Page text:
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Lower Antelope Canyon

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Antelope Canyon is one of the most photographed slot canyons in the world and with good reason! It is so beautiful and fascinating! Antelope Canyon is owned by the Navajo Tribe and divided into several sections available for tours. The two most popular sections are Upper and Lower Antelope Canyons. You have probably seen screensavers or calendars with images from both of these stunning slot canyons. This post is about Lower Antelope Canyon.


Antelope Canyon can only be explored through a tour. The two companies that give tours of Lower Antelope Canyon are Dixie’s and Ken’s. They are similar tours that alternate with Dixie’s starting at 15 and 45 past the hour and Ken’s at the hour and half hour. They both have about the same prices. As of 2023, the cost is $55 for adults and $35 for children. That seems high, but the tour was fantastic! The slot canyon is very well cared for without any graffiti or trash, despite the millions of visitors every year. Our Navajo guide did a great job engaging everyone (15 in the tour) and helping us appreciate the geology and tribal significance. This was our tour guide Nate with Dixie’s Antelope Canyon Tours.

The tours begin with a short walk from the building to the entrance.

Lower Antelope Canyon is short, so the tour is only about 0.6 mile, but it has several stairs and a few ladders. My kids loved this aspect of the tour!

One of the benefits of having a guide is that he takes photos of your family! Here are a couple of that he took with my iPhone.

Our guide also pointed out interesting shapes in the rocks or sky, like this woman looking into the wind and the sea horse.

Here are some other sections.

You can’t actually climb the walls, but our guide took pictures of the kids so it looked like they were. The other pictures are just of my boys in the canyon.

Everywhere you look up, there are swirling formations!

Looking straight ahead is also amazing! Even though there were other tour groups that entered the slot canyon only a few minutes ahead and behind, we felt like were were alone because the slots keep your visibility limited. The guides also do a great job pacing everyone.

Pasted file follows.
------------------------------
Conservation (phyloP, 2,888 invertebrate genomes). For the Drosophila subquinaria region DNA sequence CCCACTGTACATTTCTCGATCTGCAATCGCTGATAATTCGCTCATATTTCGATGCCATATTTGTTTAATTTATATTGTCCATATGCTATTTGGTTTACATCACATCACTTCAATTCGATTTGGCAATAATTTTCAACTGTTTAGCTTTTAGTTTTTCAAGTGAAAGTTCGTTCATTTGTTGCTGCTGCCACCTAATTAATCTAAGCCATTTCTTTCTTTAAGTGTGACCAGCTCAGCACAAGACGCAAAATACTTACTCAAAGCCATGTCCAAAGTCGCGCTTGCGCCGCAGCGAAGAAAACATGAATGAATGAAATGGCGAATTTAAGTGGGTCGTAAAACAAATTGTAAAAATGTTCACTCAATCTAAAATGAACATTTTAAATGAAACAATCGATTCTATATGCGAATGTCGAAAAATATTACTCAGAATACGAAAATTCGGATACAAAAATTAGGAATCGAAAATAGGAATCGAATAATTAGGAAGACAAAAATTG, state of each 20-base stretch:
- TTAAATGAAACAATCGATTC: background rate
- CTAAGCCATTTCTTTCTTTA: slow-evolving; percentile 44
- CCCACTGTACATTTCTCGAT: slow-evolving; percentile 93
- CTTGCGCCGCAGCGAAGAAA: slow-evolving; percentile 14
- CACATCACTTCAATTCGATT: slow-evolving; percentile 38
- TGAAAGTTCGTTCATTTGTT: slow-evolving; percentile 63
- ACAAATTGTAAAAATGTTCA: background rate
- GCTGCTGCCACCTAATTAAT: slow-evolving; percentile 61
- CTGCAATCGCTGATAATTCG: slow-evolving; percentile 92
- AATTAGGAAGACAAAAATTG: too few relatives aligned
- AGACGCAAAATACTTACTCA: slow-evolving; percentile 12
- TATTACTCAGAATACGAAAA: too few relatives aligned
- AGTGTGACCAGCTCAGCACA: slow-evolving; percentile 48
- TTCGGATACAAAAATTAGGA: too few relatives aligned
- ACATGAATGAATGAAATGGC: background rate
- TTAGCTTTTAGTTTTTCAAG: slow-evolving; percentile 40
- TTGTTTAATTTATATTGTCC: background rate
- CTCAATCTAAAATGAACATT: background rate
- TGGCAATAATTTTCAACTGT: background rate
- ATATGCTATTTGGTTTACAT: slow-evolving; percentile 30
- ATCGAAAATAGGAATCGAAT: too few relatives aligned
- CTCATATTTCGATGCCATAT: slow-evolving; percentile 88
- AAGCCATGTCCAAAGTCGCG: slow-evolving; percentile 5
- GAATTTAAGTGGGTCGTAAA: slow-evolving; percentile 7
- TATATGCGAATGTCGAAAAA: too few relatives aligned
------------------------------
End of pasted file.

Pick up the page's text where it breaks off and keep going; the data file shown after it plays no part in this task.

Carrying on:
Antelope Canyon was created by erosion, primarily though flash floods. The last time it filled was in 2013. The Navajo Nation regularly has to shovel sand back into it since it gets washed away. On the wall you can see some vertical streaks of sand and then some diagonal marks from cracking due to expansion when it freezes. The photo to the right shows a ladder going though a hole in the rock and then a higher level blocked off. The tour used to go up to the higher level, but during a flash flood a hole was created so they modified the route.

When you climb out of the canyon near the end of the tour, it’s amazing to see it from the top.

Our guide did some awesome demonstrations showing us how the slot canyon was created.

Later he taught how they create clay and about some of the native plants.

Here are a few more photos of Lower Antelope Canyon.

Stats: Distance – 1.1 miles roundtrip
Approximate hiking time – 75-90 minutes
Elevation gain – 114 feet
Difficulty – Easy
Trail – rock lined trail of sand and rock with stairs and small ladders
Bathrooms – Yes
Seasons to hike – Year round 
Permits needed – Yes, tour is required from Dixie’s or Ken’s, $55 for adults, $35 for children 12 and under
Pets allowed – No

Other nearby hikes are Horseshoe Bend, Beehive Trail (The New Wave) and Wire Pass to Buckskin Gulch. Other nearby spots are Kanab and the Grand Canyon.


We have so much beauty in Utah to explore! I love hiking and photography and can help you find your next favorite hike! All photos were taken by me!

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